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Tehran Traffic Woes  & Urban Challenges
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Tehran Traffic Woes & Urban Challenges

Traffic in Tehran has become intolerable and at times agonizing for residents, particularly during rush hours, due to the growing urban population and increasing private vehicular ownership.
The problem has exacerbated over the years and people face traffic jams at any given time of the day, even when it is well past midnight. While stepping out of their homes, they have to take hours, not minutes, into account while estimating the time needed to get to their destinations.
It is wishful thinking that traffic will ease in the daytime at least during the school summer holidays or with the temperatures soaring. Experience shows that traffic problems across the metropolis are not only not declining, but building up year-on-year with the burgeoning population.
Tehran is one of the 10 largest cities in the world and local authorities have been making efforts to reduce extreme motor traffic congestion that cause delays, wastage of time and acute health hazards from pollution. Improving public transportation and measures to reduce air pollution, congestion and pedestrian safety have failed to make any substantial changes.
Even the two low emission traffic zones (restricted zones based on vehicle registration number corresponding to odd or even days) and the central restricted zone which is open for public vehicles (buses, taxis and ambulances) have proved in vain to curb the maddening traffic.
Director of Tehran Municipality’s Traffic Control Center Homayoun Fattahi claims that people, especially the youth, driving around Tehran “looking for fun” is one of the reasons for the city’s traffic woes.
That might be partly true. Nightlife in Tehran is subdued and weekend or late night drives have become quite the norm with traffic police forced to close certain roadways to the large number of zooming cars.
However, the number of cars that enter the city far exceeds the urban capacity. By 2011, there were 4.2 million cars on the streets of Tehran. The number has surpassed five million currently for a traffic system that can handle only two million cars, while the road network extended by 20% only.
Officials have failed to address infrastructural problems or design roads that can accommodate the teeming vehicular traffic.
Efficient public transport could be the first step towards less congested traffic. However, with over 8 million residents in a city that lacks an effective public transport network, cars perforce have become the primary means of transport. Disregard for traffic rules and observation of lane discipline often leading to road rage, constant digging up of roads for public works and superficial attempts to fix traffic problems, poor quality and maintenance of major carriageways that need huge funding to be overhauled to quality standards, are among major factors aggravating the traffic problems.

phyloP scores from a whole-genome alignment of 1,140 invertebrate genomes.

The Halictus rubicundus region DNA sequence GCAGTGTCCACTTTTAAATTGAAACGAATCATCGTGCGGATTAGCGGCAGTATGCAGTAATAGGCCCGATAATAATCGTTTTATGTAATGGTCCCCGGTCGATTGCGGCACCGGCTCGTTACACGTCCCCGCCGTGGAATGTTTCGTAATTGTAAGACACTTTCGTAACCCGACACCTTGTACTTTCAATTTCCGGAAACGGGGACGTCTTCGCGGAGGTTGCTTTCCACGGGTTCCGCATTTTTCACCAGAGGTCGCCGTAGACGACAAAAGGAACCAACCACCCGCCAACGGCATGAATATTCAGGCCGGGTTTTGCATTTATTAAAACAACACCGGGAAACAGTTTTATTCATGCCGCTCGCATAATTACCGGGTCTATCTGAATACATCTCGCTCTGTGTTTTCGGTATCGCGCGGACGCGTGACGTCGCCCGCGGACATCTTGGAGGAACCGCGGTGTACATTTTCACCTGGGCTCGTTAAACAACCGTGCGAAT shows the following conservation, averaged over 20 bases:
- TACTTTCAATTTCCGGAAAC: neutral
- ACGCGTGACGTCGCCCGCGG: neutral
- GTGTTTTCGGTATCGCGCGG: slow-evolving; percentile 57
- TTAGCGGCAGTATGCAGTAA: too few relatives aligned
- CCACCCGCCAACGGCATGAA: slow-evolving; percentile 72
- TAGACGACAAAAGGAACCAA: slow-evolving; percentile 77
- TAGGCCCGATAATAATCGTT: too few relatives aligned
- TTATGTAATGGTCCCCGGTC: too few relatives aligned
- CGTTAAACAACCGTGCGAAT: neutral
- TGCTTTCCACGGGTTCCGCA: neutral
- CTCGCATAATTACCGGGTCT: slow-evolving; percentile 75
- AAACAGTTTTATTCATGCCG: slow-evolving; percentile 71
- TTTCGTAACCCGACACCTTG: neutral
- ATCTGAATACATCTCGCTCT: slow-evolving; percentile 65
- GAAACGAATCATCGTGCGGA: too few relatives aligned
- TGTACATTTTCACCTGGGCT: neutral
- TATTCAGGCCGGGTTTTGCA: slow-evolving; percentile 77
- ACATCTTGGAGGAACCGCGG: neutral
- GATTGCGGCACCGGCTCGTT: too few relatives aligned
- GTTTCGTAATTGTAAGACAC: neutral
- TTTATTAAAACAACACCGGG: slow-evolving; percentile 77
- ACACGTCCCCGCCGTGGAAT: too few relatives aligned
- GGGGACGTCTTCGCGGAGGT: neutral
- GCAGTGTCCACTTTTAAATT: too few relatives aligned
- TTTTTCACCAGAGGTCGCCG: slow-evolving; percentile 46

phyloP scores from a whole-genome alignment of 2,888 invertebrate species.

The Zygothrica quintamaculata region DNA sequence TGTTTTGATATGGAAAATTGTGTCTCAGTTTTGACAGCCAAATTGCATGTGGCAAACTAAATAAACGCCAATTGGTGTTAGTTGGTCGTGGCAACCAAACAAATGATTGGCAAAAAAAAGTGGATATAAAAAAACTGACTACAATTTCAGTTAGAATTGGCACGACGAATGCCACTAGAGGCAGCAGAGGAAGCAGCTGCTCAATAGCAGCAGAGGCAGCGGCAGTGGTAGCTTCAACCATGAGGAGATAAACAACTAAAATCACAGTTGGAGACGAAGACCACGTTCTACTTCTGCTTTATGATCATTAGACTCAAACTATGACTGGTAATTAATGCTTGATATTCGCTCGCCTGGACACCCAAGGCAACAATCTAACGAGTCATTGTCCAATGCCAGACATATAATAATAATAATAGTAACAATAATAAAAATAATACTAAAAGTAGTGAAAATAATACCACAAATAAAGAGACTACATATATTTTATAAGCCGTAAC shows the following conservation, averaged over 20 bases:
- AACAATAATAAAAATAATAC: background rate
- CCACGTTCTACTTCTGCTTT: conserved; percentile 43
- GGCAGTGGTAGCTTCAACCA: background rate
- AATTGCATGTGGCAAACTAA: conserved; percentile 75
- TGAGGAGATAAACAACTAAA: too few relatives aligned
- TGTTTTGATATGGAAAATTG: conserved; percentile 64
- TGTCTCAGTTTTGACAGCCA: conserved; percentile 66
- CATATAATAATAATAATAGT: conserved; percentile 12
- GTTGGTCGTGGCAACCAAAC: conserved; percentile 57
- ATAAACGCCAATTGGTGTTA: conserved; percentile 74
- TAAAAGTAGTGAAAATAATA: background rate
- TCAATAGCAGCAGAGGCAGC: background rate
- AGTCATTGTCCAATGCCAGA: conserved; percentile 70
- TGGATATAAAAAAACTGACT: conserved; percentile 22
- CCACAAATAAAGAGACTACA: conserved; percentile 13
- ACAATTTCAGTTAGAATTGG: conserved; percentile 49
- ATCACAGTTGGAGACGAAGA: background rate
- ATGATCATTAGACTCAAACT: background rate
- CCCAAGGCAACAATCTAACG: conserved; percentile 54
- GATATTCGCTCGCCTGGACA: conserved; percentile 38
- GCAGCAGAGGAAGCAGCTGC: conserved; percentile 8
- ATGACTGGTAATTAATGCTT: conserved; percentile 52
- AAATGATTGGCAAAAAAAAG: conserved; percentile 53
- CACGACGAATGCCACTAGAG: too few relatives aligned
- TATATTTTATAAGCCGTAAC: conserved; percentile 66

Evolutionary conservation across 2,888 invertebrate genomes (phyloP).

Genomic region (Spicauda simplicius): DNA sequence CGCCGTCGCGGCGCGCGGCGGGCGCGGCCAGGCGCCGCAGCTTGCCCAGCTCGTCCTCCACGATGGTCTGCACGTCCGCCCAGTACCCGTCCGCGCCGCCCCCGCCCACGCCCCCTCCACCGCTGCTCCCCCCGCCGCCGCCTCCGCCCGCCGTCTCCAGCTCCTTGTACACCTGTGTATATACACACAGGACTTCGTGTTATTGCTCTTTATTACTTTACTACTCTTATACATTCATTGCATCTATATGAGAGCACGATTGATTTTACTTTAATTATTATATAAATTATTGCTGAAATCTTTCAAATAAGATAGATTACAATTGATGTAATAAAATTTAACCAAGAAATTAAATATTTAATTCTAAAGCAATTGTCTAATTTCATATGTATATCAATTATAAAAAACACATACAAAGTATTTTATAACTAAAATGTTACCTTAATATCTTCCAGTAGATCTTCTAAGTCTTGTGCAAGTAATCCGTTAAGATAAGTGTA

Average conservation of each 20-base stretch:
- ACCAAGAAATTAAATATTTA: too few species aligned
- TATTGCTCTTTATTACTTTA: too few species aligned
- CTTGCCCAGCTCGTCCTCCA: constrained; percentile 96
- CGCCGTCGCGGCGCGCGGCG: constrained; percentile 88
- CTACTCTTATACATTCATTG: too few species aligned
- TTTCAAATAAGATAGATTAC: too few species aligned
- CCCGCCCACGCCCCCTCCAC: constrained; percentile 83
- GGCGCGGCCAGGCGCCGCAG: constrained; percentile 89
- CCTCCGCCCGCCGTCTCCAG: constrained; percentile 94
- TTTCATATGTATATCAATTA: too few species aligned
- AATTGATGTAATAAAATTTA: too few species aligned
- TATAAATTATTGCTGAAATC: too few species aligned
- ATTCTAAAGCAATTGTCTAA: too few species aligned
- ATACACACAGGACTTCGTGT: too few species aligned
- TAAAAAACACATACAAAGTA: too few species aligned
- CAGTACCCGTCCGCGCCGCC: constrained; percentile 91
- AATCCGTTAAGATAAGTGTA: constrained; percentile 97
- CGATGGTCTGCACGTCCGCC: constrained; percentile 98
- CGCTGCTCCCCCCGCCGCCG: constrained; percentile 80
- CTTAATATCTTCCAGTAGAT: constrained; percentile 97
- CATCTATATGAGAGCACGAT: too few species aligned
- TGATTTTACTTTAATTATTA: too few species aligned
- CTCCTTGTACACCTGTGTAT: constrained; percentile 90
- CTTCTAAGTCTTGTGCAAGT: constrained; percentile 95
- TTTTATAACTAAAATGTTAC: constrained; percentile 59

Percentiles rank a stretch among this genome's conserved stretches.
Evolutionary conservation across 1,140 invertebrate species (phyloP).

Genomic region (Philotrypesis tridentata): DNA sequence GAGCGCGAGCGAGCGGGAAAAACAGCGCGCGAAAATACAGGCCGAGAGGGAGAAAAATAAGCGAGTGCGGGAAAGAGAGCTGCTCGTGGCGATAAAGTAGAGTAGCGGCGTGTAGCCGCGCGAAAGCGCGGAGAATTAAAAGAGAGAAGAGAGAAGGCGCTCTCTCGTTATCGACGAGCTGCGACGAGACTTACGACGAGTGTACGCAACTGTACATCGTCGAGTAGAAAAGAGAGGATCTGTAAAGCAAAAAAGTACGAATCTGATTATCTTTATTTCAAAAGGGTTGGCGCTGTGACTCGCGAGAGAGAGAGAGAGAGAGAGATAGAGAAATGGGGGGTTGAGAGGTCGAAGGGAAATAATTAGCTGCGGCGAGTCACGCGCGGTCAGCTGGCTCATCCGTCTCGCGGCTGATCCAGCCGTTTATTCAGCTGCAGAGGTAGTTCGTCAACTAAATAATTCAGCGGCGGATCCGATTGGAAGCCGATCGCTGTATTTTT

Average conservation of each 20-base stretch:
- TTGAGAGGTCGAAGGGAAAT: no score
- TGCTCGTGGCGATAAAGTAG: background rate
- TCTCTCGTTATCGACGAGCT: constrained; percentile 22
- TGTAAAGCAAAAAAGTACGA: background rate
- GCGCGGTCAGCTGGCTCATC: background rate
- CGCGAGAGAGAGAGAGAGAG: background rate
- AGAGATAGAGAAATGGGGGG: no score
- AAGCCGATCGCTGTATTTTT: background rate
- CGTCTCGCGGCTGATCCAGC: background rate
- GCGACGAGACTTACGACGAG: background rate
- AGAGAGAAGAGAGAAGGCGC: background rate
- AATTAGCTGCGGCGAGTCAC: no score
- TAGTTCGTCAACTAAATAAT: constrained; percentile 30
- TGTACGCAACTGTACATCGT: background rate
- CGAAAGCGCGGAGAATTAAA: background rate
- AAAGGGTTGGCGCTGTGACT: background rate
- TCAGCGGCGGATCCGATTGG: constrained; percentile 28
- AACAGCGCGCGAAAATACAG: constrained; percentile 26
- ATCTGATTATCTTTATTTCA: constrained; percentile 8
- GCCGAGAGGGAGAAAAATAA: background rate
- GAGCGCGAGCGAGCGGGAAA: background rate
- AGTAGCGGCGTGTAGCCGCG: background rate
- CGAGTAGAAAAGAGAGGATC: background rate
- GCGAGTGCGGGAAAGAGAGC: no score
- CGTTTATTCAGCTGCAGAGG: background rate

Upgrading Infrastructure
In April 2014, Hojat Behrooz, assistant to the deputy mayor for transportation, said Tehran Municipality plans to spend $10 billion as part of a five-year plan to upgrade the capital’s transport infrastructure to keep pace with urban population growth. “This may be a great leap,” he said in an interview with Bloomberg in Dubai. “With the deficiencies in the city public transport system, if it isn’t done we will certainly run into problems.”
Tehran’s subway network has no doubt expanded. It currently comprises four operational metro lines. A fifth is under construction.
In 2014, 815 million trips were made on Tehran Metro. As of April 2014, the metro runs a length of 152 km.
The metro is projected to have a length of 430 km with 9 lines when completed by 2028. But so far, it has proved inadequate to meet the demands of the ever-growing population despite the fact that it runs from 5.30 am to 11 pm on all days of the week with jam-packed coaches.
The Tehran Bus Rapid Transit (BRT) was officially inaugurated in 2008 on eight routes to facilitate vehicular traffic. In 2011, the BRT system had a network of 100 km transporting 1.8 million passengers on a daily basis as against the Tehran Metro that serves 3 million passengers a day. The figures show that people do in fact value and use public transport.
In the most recent study by ‘The Future of Urban Mobility Study (2014), a comprehensive global urban mobility benchmarking report in cooperation with International Association of Public Transport, Tehran ranked close to the bottom of the list of cities in terms of roads and traffic network.

 Transit Corridors
The Vision 2025 Plan is ambitious and comprehensive in scope and covers, among other issues, land-use and demand management. The municipality’s strategy focuses on making public transport (rail and BRT) the backbone of its network, complemented by enhanced bus services and taxis as well as the promotion of cycling and walking.
The objective is for public transport and paratransit to make up 75% of the modal share by 2030. The plan highlights the need to create a poly-centric city in place of the mono-centric configuration that currently exists. The infrastructure needed is 430 km of railways, supported by BRT and interconnected at over 80 interchange stations, to achieve optimum connectivity.
Urban planners should not lose sight of the need to progressively increase the geographical coverage of the public transport network and the frequency of services.
One has to wait and see if the vision will translate into any tangible infrastructural changes in public services. Until adequate and quality public transport is ensured for the masses, and roads infrastructures have undergone refurbishments, the traffic problems cannot be blamed on people who use private transport.

 

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